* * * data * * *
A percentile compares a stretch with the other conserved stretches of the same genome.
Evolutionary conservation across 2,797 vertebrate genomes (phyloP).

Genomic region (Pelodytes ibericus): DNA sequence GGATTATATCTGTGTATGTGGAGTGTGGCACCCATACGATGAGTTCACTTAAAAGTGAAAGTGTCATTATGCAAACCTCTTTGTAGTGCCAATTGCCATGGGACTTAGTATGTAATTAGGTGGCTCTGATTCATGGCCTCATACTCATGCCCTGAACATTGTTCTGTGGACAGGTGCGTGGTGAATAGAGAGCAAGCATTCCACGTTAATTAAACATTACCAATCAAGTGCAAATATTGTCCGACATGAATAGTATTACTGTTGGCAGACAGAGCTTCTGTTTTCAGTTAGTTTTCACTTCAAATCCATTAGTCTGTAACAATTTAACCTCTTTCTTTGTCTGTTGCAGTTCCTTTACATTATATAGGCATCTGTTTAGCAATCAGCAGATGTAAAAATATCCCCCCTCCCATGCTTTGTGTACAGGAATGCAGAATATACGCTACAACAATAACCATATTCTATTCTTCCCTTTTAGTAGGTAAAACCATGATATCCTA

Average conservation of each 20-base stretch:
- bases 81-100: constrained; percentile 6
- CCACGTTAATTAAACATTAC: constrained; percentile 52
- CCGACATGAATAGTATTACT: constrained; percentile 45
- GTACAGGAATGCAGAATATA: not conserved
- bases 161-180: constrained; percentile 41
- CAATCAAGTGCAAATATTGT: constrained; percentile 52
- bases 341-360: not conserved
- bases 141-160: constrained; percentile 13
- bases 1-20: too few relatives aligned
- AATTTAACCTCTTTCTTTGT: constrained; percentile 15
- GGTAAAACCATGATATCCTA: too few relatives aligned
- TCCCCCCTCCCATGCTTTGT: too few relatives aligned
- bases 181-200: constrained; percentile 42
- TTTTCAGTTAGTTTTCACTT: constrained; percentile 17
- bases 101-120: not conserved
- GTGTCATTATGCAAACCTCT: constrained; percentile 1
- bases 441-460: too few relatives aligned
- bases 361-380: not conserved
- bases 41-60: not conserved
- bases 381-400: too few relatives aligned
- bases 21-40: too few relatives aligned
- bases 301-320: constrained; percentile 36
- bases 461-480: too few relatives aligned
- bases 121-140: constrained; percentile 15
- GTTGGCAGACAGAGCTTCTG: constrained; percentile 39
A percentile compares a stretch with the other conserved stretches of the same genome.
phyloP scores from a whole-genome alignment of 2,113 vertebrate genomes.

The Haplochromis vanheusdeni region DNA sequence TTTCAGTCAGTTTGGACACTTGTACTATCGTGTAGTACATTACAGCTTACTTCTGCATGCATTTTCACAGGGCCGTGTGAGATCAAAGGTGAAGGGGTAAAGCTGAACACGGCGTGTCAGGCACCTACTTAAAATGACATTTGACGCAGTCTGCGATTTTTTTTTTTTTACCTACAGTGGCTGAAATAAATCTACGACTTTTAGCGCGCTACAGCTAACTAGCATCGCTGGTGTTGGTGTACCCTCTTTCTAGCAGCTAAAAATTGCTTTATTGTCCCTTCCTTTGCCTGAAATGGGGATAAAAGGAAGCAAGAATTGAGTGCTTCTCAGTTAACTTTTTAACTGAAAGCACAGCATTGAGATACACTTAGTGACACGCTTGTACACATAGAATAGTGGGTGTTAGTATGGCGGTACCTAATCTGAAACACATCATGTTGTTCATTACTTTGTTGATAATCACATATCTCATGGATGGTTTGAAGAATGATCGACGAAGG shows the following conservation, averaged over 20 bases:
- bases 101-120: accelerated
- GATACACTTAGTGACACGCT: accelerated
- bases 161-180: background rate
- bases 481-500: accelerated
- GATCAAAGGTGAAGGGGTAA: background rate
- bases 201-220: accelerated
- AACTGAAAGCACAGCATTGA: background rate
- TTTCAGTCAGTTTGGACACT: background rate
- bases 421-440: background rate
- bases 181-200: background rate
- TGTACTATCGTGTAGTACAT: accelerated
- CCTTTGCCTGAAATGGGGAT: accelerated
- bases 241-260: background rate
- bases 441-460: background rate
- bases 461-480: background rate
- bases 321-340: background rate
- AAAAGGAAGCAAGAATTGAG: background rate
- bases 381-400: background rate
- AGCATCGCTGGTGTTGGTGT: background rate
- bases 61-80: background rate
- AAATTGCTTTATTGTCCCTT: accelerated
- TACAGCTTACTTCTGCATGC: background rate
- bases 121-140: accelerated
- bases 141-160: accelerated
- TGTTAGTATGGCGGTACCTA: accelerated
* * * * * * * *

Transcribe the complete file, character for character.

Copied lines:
A percentile compares a stretch with the other conserved stretches of the same genome.
Evolutionary conservation across 2,797 vertebrate genomes (phyloP).

Genomic region (Pelodytes ibericus): DNA sequence GGATTATATCTGTGTATGTGGAGTGTGGCACCCATACGATGAGTTCACTTAAAAGTGAAAGTGTCATTATGCAAACCTCTTTGTAGTGCCAATTGCCATGGGACTTAGTATGTAATTAGGTGGCTCTGATTCATGGCCTCATACTCATGCCCTGAACATTGTTCTGTGGACAGGTGCGTGGTGAATAGAGAGCAAGCATTCCACGTTAATTAAACATTACCAATCAAGTGCAAATATTGTCCGACATGAATAGTATTACTGTTGGCAGACAGAGCTTCTGTTTTCAGTTAGTTTTCACTTCAAATCCATTAGTCTGTAACAATTTAACCTCTTTCTTTGTCTGTTGCAGTTCCTTTACATTATATAGGCATCTGTTTAGCAATCAGCAGATGTAAAAATATCCCCCCTCCCATGCTTTGTGTACAGGAATGCAGAATATACGCTACAACAATAACCATATTCTATTCTTCCCTTTTAGTAGGTAAAACCATGATATCCTA

Average conservation of each 20-base stretch:
- bases 81-100: constrained; percentile 6
- CCACGTTAATTAAACATTAC: constrained; percentile 52
- CCGACATGAATAGTATTACT: constrained; percentile 45
- GTACAGGAATGCAGAATATA: not conserved
- bases 161-180: constrained; percentile 41
- CAATCAAGTGCAAATATTGT: constrained; percentile 52
- bases 341-360: not conserved
- bases 141-160: constrained; percentile 13
- bases 1-20: too few relatives aligned
- AATTTAACCTCTTTCTTTGT: constrained; percentile 15
- GGTAAAACCATGATATCCTA: too few relatives aligned
- TCCCCCCTCCCATGCTTTGT: too few relatives aligned
- bases 181-200: constrained; percentile 42
- TTTTCAGTTAGTTTTCACTT: constrained; percentile 17
- bases 101-120: not conserved
- GTGTCATTATGCAAACCTCT: constrained; percentile 1
- bases 441-460: too few relatives aligned
- bases 361-380: not conserved
- bases 41-60: not conserved
- bases 381-400: too few relatives aligned
- bases 21-40: too few relatives aligned
- bases 301-320: constrained; percentile 36
- bases 461-480: too few relatives aligned
- bases 121-140: constrained; percentile 15
- GTTGGCAGACAGAGCTTCTG: constrained; percentile 39
A percentile compares a stretch with the other conserved stretches of the same genome.
phyloP scores from a whole-genome alignment of 2,113 vertebrate genomes.

The Haplochromis vanheusdeni region DNA sequence TTTCAGTCAGTTTGGACACTTGTACTATCGTGTAGTACATTACAGCTTACTTCTGCATGCATTTTCACAGGGCCGTGTGAGATCAAAGGTGAAGGGGTAAAGCTGAACACGGCGTGTCAGGCACCTACTTAAAATGACATTTGACGCAGTCTGCGATTTTTTTTTTTTTACCTACAGTGGCTGAAATAAATCTACGACTTTTAGCGCGCTACAGCTAACTAGCATCGCTGGTGTTGGTGTACCCTCTTTCTAGCAGCTAAAAATTGCTTTATTGTCCCTTCCTTTGCCTGAAATGGGGATAAAAGGAAGCAAGAATTGAGTGCTTCTCAGTTAACTTTTTAACTGAAAGCACAGCATTGAGATACACTTAGTGACACGCTTGTACACATAGAATAGTGGGTGTTAGTATGGCGGTACCTAATCTGAAACACATCATGTTGTTCATTACTTTGTTGATAATCACATATCTCATGGATGGTTTGAAGAATGATCGACGAAGG shows the following conservation, averaged over 20 bases:
- bases 101-120: accelerated
- GATACACTTAGTGACACGCT: accelerated
- bases 161-180: background rate
- bases 481-500: accelerated
- GATCAAAGGTGAAGGGGTAA: background rate
- bases 201-220: accelerated
- AACTGAAAGCACAGCATTGA: background rate
- TTTCAGTCAGTTTGGACACT: background rate
- bases 421-440: background rate
- bases 181-200: background rate
- TGTACTATCGTGTAGTACAT: accelerated
- CCTTTGCCTGAAATGGGGAT: accelerated
- bases 241-260: background rate
- bases 441-460: background rate
- bases 461-480: background rate
- bases 321-340: background rate
- AAAAGGAAGCAAGAATTGAG: background rate
- bases 381-400: background rate
- AGCATCGCTGGTGTTGGTGT: background rate
- bases 61-80: background rate
- AAATTGCTTTATTGTCCCTT: accelerated
- TACAGCTTACTTCTGCATGC: background rate
- bases 121-140: accelerated
- bases 141-160: accelerated
- TGTTAGTATGGCGGTACCTA: accelerated